I’m not in Singapore at the moment, but everything I read on social media is all about the transport system, due to the collision between two MRT trains earlier this week.

“How many more accidents need to happen before the Transport Minister resigns?” I read one commenter raging.

Then, when Transport Minister Khaw Boon Wan apologised to the public for what happened, it triggered more uproar in the comments section, where the ministers were accused of hypocrisy. The only way to solve the problems is by sacking them, netizens argued.

Would booting the current authorities from their jobs solve the problems? Maybe. But will it stop the complaining? Never. We’ll always find something to be discontent about. Weather, relationships, jobs, family, housing, petrol prices, rats, trains …

So, is the problem really only about the transport system, or is the problem within our hearts?


We live at a time where it takes almost nothing to offend people.

I believe it’s tied to the overwhelming sense of entitlement we’ve grown up with. Too much privilege has been given.

I was in a small group yesterday and the topic was thanksgiving. “Share about things that we are thankful about so that we can have a more positive outlook on that life that God has given us,” we the small group leader instructed.

So, is the problem really only about the transport system, or is the problem within our hearts?

The first thing that came to mind was how thankful I was for Singapore. And one of the first things that came to mind to be thankful about was the transport system. If we really love to compare, let’s also compare not just with those who have things better, but with countries who have to make do with less, and realise how blessed we truly are.

So I compared Singapore’s transport system with that of South Africa, where I’m temporarily based.

The train system here is really unpredictable. One train comes every hour – if you’re lucky. Sometimes it comes early, sometimes it comes late, and sometimes it just doesn’t come at all. When I say late, I don’t mean 2 or 3 minutes late. I mean 30 to 60 minutes. That’s 1 hour late, which would make it the next train timing already, so that means the train just never came.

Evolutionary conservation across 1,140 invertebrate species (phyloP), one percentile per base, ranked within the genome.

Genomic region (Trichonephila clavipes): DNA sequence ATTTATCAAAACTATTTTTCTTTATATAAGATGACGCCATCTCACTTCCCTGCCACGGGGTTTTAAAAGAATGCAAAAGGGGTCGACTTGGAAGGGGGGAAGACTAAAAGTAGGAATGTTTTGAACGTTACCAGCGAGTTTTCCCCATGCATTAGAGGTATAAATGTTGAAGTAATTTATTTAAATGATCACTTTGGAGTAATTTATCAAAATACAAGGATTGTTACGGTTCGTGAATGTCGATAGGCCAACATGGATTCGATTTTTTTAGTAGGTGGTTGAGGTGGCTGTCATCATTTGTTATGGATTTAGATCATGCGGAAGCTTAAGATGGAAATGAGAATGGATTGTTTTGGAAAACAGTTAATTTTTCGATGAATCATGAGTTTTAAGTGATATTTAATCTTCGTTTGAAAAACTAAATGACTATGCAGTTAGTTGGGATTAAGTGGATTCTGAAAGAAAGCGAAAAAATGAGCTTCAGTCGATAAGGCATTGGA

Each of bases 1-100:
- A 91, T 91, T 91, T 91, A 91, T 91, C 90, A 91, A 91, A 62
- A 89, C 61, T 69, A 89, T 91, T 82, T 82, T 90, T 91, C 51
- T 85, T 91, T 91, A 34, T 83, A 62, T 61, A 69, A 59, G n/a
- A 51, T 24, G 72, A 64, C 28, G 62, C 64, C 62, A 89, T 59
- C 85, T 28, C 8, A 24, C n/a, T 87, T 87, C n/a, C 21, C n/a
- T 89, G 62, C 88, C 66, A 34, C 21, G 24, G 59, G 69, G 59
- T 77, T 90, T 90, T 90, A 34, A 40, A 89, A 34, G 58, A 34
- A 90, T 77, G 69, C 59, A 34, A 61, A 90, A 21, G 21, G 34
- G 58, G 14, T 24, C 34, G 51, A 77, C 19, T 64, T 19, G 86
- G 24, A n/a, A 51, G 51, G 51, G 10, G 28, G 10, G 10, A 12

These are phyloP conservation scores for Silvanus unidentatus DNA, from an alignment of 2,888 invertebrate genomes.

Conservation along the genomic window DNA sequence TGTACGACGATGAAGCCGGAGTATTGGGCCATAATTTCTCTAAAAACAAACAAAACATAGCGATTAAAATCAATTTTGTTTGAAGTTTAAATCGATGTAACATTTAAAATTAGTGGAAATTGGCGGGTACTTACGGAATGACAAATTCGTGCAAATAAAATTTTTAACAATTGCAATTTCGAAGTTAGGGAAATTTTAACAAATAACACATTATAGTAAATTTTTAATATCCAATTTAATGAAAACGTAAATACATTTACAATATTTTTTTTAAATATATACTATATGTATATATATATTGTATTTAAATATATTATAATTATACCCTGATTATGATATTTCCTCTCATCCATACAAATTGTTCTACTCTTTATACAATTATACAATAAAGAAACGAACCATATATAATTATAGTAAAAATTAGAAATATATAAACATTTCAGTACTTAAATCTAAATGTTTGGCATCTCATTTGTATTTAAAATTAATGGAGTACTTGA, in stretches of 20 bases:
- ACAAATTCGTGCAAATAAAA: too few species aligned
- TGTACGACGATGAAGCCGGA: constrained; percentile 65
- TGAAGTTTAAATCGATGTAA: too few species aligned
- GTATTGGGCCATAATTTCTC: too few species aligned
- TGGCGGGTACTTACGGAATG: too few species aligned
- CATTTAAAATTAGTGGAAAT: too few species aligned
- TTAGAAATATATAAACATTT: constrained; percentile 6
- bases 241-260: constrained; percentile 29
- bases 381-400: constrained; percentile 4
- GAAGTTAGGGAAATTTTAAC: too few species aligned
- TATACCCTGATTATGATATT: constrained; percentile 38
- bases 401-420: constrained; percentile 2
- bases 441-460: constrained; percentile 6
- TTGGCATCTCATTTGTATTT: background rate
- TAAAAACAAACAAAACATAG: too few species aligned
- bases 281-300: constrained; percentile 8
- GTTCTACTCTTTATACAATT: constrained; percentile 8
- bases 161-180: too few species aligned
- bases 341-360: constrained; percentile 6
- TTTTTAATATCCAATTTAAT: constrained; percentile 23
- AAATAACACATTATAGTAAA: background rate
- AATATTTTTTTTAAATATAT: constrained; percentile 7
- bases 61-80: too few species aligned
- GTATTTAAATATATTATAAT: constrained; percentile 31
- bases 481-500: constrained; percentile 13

In Singapore, the train comes, at worst, every 8 minutes. Even if it comes late, with the recent spate of faults and disruptions, bus bridging services are provided so at least you’re moving. Not ideal – but not as bad as where I am now, by comparison.


“I have learned in whatever situation I am to be content. I know how to be brought low, and I know how to abound. In any and every circumstance, I have learned the secret of facing plenty and hunger, abundance and need. I can do all things through him who strengthens me.” (Philippians 4:11-13)

Paul wrote this letter to the church of Philippi, encouraging them for the good things they have done, challenging them to stand fast in the truth, and imploring them to uphold unity in the body of Christ. Before he ended the letter, he gave the church – and to us – the secret to contentment.

Read the book of Acts and you’ll see that much of Paul’s life was not glamourous. It was full of heavy persecution, pain and affliction. When I look at the tribulations he had to go through, I often wonder if I myself could even endure all of that if God were to call me into the fray, much less be content in “every circumstance”.

Thankfully, Paul recorded the secret for us: The only way we can truly be content in any circumstances we may find ourselves in is through the empowerment of Christ.

Fight discontentment in your life. Discontentment will only breed self-pity, hatred for others, gossip, disunity.

Truly, we can do nothing without Jesus, just as how the branches are nothing without the vine (John 15:5). Because of the internal void we were born with (Ecclesiastes 3:11), we are creatures that are insatiable when it comes to gratification; only God can help us to be thankful for the blessings that we have.

So, some perspective here. A fault in the transport system is not persecution – merely a discomfort. Your dissatisfaction with such a situation says more about you than it says about the transport system.

But godliness with contentment is great gain, for we brought nothing into the world, and we cannot take anything out of the world.” (1 Timothy 6:6)

Fight discontentment in your life. Discontentment will only breed self-pity, hatred for others, gossip, disunity. The secret to fighting it is to barrage it with things that you are thankful about.

Be thankful for the oxygen you are breathing. Be thankful for a roof above your heads. Be thankful for the bed to sleep in. Be thankful for a job. Be thankful for an education. There is an endless list. Find your 10,000 reasons – then don’t stop there. Keep going for the rest of your life.

This article was first published on the author’s blog and adapted with permission.